To Edit or Not to Edit? Mum Raises a Debate by Retouching Her Baby Daughter

To Edit or Not to Edit? Mum Raises a Debate by Retouching Her Baby Daughter

Retouching and photography have always gone hand-in-hand, but what are the possible implications, if any, for publicly sharing retouched images of your baby daughter?

For better or worse, there is no doubt that the rise of social media has impacted our lives. Equally, the instantaneous nature of it has raised questions about privacy or lack thereof, and what is acceptable to be shared and shown to the wider public when it comes to personal photographs. But, privacy concerns aside, what about airbrushing photographs of your baby daughter? 

Danielle Wall, a U.K. blogger and mum of beautiful 11-month-old baby Isla Rose, admits that she airbrushes her daughter's social media photographs that are posted as a thanks for local businesses sending free items for her baby to wear and use. Wall admits that her baby is photogenic but brands deserve to receive carefully staged and retouched images, albeit with minimal changes, such as "removing blemishes like milk spots, redness, or a runny nose," so as not to completely alter her appearance but rather make the photographs appear more professional, according to The Sun newspaper.

Rose's life is being documented on her Instagram account, which Wall uses to showcase personal moments as well as to promote clothing and items Rose has received in return for posted images. Parents have always faced backlash or criticism of their chosen parenting methods, and as such the debate whether to edit or not to edit your young child's photographs is a heated one. On one hand, as a photographer you may wish to remove non-permanent distractions, such as spots or redness on the skin, in order to create a realistic yet flattering photograph of one's child, but on the other hand who's to say where's the limit?

I myself have been faced with this dilemma because sometimes babies, just like adults, have minor blemishes, and by removing those I don't drastically alter the baby's appearance but rather enhance it. One may argue that this shouldn't be done without the permission of the child, which of course is impossible, but what about commercially driven photographs? If the sole purpose of the photograph is to raise awareness of a brand and create new sales, does that become a game changer?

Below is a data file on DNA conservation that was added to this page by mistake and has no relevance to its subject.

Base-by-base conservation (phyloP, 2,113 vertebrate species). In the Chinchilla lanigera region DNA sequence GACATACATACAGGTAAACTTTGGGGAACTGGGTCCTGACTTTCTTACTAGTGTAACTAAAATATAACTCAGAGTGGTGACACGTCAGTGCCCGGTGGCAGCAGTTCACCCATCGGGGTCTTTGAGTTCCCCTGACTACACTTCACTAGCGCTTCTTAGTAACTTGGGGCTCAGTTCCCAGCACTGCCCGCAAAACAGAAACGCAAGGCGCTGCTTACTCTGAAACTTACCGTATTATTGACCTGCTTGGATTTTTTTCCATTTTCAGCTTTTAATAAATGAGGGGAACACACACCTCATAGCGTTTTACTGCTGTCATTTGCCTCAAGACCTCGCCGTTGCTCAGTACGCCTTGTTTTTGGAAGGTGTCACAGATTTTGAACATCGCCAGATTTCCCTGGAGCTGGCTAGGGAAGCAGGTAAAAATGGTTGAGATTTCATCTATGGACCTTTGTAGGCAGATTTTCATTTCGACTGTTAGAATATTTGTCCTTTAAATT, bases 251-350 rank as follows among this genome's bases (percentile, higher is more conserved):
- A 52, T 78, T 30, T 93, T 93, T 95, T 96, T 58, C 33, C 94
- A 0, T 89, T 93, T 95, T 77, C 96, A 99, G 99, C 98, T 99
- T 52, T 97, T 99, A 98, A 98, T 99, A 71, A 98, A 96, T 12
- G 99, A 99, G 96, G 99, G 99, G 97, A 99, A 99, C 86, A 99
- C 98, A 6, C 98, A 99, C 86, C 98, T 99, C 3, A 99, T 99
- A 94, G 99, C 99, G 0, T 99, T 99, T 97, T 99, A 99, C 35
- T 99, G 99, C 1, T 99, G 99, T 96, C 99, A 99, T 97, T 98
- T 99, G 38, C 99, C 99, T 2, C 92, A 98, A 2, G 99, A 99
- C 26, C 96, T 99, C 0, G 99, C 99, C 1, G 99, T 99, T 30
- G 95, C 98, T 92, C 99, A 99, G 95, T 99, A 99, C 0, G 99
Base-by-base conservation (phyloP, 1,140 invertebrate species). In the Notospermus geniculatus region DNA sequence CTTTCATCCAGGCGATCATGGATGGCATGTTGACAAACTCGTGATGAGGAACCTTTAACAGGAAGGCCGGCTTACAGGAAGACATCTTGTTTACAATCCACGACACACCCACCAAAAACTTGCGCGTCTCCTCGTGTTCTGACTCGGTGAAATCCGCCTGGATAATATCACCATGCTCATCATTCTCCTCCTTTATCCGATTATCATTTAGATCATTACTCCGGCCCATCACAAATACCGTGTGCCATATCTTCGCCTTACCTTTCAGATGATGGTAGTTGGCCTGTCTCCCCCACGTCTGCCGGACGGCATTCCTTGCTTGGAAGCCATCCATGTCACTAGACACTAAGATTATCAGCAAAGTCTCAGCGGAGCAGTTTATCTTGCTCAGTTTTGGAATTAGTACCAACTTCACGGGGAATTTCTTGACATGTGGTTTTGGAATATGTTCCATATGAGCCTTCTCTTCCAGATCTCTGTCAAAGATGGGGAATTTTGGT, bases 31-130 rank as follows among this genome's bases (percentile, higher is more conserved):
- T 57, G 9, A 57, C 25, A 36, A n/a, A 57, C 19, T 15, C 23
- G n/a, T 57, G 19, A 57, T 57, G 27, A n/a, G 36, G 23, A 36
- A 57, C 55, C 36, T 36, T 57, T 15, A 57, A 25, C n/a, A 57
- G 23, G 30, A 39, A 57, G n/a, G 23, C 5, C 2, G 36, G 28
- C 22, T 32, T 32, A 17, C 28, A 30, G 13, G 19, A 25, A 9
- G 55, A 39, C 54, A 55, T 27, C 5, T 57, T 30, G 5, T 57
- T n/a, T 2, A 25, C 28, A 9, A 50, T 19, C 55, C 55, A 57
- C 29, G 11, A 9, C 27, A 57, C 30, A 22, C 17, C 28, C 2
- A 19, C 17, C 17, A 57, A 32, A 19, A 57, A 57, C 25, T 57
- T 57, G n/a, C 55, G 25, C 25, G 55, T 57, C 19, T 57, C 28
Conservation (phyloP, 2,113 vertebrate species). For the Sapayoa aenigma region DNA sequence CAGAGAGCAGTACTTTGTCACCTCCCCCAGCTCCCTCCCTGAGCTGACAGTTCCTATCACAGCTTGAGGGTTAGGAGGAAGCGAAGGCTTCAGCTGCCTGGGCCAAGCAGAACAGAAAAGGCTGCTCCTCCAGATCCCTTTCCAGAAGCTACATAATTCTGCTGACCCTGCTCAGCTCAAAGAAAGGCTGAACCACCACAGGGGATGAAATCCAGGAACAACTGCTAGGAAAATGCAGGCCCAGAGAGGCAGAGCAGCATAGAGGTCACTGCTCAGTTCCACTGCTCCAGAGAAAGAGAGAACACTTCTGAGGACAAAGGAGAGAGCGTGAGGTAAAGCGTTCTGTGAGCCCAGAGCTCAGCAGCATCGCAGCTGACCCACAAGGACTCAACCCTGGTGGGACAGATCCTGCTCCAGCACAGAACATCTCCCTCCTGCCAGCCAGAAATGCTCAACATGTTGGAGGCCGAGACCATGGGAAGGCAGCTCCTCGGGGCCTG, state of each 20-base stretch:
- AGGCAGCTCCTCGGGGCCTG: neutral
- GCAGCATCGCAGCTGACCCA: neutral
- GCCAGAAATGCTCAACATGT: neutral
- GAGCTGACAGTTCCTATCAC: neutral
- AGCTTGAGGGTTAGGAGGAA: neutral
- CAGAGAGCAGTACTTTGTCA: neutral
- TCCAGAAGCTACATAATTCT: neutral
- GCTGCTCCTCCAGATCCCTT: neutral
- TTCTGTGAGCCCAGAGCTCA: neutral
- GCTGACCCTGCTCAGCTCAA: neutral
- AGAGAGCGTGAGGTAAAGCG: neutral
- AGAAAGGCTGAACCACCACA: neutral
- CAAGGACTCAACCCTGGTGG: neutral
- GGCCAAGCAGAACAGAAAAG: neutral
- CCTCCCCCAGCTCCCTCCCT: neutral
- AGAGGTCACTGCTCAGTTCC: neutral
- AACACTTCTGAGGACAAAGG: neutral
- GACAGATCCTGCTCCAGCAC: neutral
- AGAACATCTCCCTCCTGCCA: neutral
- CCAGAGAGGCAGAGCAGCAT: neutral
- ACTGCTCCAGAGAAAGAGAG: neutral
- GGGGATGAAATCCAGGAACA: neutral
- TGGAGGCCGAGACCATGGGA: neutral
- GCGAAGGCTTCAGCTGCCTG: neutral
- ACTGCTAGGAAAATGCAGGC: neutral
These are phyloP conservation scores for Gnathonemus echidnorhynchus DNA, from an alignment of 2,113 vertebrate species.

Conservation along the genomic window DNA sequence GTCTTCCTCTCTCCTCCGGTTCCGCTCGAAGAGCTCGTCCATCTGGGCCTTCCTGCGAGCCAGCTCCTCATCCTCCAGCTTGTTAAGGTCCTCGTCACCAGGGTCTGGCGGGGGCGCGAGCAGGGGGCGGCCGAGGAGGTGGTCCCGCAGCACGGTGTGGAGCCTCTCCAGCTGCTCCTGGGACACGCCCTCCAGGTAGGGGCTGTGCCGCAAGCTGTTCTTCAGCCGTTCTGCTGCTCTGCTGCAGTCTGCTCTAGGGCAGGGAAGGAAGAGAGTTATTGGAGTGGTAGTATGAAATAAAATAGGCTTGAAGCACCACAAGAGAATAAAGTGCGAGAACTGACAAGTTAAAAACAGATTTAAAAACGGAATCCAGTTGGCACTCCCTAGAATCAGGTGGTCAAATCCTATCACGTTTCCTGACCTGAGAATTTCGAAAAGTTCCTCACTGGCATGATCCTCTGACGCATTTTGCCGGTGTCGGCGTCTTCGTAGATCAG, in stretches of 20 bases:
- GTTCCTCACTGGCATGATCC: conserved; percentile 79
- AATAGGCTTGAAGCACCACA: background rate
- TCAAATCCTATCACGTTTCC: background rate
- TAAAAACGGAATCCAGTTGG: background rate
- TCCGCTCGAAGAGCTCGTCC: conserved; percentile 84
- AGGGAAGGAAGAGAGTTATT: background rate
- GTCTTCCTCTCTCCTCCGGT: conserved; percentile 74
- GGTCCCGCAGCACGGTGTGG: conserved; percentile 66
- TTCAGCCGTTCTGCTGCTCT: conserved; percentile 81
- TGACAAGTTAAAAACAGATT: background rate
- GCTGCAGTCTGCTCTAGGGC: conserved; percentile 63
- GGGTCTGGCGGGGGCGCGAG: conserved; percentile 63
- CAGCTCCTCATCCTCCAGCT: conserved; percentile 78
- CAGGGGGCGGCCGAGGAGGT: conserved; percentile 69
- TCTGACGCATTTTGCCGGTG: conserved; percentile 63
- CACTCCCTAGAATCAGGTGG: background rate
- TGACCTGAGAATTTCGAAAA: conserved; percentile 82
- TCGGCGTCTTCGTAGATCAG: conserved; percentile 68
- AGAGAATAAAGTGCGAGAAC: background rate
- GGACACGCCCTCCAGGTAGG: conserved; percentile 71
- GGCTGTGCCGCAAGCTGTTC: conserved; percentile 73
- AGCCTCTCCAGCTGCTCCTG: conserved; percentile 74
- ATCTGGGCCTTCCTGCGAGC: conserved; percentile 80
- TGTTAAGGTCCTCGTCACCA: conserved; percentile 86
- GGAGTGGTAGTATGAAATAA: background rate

What are your thoughts on this subject? Have you been faced with this dilemma yourself?

Lead image by Alex Pasarelu via Unsplash, used under Creative Commons.

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Previous comments

Don't anybody retouch a photo of me. Just let me touch up my makeup before the photograph...

I once watched a tutorial by Chelsea Northrup, retouching a portrait of her teenage daughter. It made me feel weird. She was removing pimples, some purple below her eyes because she was tired, yet saying she wanted to keep a natural look. She didn't polish everything, but I still felt uneasy watching a mother retouching her child's picture. On some level it's like not accepting who your child is. But she did it without a second thought, which scared me a little bit. Maybe I'm being overdramatic, but that's how I felt. I mean if there is a grain of rice on her cheek, sure remove it. But so much done on a family portrait, that's just for you and immediate friends maybe, that's just weird.

imagecolorado's picture

The non-issue issue that seems so popular to the photography police.

It's pretty simple. It's her child, it's her photograph, she can do what ever she wants with it.

Unless you have a contractual agreement to not retouch a photo, it's nobody's business. If you do have an agreement, it's only the business of the people you have an agreement with.

No other opinions are of relevance.

Jon Dize's picture

Retouching is like water... a pint quenches one's thirst, 16 pints results in a drowning. Drink up my friends... drink up!

Tony Teofilo's picture

Ridiculous baloney. Debate? What right-minded parent, given the choice, would leave boogers and snot in their kids photos? When you have kids in school, cold / flu season lasts from August to June. And no, I don't have the order of those months mixed up.